The International Potato Center, the lead center of the CGIAR Research Program on Roots, Tubers and Bananas (RTB), was honored to host Her Royal Highness Anne, Princess Royal at the center’s headquarters on Saturday, 16 September. The Princess Royal toured the world’s largest in vitro potato genebank which also houses one of the largest plant cryopreservation programs globally.
“It was an honor to welcome The Princess Royal to CIP,” said Dr. Oscar Ortiz, Deputy Director General. “We are thrilled with her continued interest in our work to achieve food security, well-being, and gender equity for poor people in root and tuber farming and food systems in the developing world.”
“I had a chance to talk with The Princess Royal about the work of RTB, and she was interested to learn that CIP was leading a program including bananas as well as roots and tubers,” said Dr. Graham Thiele, RTB Program Director. “I was especially impressed by her deep knowledge of nutrition and agriculture. She explained the work of the British scientist Elsie Widdowson and her team who had gone to the Lake District just after World War II when rationing was in place and had demonstrated that it’s possible to live on a diet mostly of potatoes for three months, as this provides all essential nutrients.”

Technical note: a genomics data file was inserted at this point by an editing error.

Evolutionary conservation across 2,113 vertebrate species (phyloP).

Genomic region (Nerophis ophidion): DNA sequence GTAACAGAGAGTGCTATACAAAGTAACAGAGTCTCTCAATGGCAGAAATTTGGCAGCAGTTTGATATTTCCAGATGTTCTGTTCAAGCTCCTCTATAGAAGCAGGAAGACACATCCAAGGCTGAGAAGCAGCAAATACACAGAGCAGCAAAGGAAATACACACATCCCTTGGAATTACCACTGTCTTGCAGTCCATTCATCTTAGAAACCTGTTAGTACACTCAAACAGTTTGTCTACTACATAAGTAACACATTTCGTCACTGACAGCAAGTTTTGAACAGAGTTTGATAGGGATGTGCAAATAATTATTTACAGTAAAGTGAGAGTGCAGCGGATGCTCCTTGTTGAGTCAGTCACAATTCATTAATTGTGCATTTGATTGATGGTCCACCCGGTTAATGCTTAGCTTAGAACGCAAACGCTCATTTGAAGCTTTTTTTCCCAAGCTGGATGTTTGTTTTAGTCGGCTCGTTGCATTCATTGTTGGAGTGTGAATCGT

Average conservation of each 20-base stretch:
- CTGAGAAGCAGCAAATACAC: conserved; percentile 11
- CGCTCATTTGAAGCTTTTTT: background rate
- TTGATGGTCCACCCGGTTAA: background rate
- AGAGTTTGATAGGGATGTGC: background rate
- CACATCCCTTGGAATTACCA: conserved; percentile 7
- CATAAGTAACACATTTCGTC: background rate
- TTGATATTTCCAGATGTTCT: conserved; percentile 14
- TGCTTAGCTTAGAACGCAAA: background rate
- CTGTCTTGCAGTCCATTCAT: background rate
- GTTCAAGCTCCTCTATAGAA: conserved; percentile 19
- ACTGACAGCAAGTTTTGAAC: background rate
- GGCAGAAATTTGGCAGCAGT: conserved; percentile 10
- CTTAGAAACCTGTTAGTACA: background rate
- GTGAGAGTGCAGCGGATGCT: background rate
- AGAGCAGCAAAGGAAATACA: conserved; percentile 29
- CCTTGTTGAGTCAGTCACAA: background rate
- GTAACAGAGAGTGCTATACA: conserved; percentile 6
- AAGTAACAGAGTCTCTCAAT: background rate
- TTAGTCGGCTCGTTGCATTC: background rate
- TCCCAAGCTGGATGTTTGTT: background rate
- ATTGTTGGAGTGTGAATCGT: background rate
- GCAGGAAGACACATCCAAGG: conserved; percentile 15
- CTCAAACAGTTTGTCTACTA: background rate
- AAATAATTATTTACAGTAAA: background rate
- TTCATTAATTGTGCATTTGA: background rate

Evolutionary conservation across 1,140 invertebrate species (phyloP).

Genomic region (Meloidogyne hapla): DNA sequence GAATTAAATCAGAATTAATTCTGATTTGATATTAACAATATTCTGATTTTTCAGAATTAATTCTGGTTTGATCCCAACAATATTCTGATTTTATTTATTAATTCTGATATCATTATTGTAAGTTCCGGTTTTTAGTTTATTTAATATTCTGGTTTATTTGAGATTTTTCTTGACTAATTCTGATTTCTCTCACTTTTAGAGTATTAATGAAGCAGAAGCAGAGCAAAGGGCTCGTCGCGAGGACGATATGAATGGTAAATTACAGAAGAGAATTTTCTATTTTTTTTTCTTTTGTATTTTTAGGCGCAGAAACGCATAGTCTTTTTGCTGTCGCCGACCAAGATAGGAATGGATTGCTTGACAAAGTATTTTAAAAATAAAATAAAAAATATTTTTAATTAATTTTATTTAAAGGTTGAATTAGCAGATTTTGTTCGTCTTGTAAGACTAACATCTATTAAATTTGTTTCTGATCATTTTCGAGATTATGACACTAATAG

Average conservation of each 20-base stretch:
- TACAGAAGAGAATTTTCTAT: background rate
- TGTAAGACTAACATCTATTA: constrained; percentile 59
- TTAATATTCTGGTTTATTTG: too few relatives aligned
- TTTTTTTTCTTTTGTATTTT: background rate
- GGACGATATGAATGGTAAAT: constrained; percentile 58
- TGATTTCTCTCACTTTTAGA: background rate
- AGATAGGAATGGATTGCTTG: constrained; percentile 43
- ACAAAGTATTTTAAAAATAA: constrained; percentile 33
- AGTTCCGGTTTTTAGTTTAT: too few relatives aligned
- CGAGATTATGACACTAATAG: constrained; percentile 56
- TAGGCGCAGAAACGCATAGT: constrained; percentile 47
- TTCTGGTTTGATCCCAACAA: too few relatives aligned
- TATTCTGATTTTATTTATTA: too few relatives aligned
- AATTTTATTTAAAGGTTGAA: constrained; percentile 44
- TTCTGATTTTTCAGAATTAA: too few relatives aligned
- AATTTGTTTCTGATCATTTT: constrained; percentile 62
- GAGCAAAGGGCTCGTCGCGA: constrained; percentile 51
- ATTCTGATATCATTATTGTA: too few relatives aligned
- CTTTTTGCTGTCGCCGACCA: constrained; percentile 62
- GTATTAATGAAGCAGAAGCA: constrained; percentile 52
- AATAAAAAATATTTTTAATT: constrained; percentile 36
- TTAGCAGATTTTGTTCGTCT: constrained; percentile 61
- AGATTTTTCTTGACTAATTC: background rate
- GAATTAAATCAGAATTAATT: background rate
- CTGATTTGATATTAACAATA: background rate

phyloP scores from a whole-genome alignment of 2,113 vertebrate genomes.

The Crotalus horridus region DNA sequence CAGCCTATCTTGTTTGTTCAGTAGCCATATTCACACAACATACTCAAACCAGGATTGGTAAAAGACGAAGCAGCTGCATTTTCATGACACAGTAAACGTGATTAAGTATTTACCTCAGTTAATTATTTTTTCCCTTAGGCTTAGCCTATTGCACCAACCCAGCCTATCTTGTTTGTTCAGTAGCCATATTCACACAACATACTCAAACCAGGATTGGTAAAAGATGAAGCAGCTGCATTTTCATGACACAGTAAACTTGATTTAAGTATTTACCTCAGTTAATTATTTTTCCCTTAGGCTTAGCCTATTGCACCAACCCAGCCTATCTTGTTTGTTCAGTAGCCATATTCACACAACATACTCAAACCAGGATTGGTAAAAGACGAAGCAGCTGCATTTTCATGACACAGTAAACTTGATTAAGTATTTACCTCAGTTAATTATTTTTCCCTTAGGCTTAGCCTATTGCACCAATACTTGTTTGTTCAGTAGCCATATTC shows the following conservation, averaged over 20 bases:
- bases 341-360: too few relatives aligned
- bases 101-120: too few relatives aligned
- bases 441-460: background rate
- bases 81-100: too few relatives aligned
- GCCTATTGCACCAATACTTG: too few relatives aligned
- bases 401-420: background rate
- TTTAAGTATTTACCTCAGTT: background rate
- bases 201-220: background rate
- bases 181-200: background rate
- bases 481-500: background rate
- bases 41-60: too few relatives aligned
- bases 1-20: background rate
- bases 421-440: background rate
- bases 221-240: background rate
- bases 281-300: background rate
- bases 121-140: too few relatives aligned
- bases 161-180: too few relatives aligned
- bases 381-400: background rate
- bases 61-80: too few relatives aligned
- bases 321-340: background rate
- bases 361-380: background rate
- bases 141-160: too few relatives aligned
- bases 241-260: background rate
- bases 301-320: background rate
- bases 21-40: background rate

The Princess Royal’s visit comes after a successful year for the organization with the launching of the Potatoes on Mars project – a series of experiments to test potato growth in extreme climates on Earth using Mars atmospheric conditions – and the awarding of the 2016 World Food Prize to CIP scientists Dr. Maria Andrade, Dr. Jan Low and Dr. Robert Mwanga for their work on biofortified crops to reduce hidden hunger and specifically vitamin A deficiency, one of the most pernicious forms of undernourishment in the developing world. Both projects were presented to The Princess Royal by Dr. Dorcus Gemenet and Dr. Hannele Lindqvist-Kreuze.
The visit was a follow on from The Princess Royal’s July 2007 visit to CIP’s headquarters.
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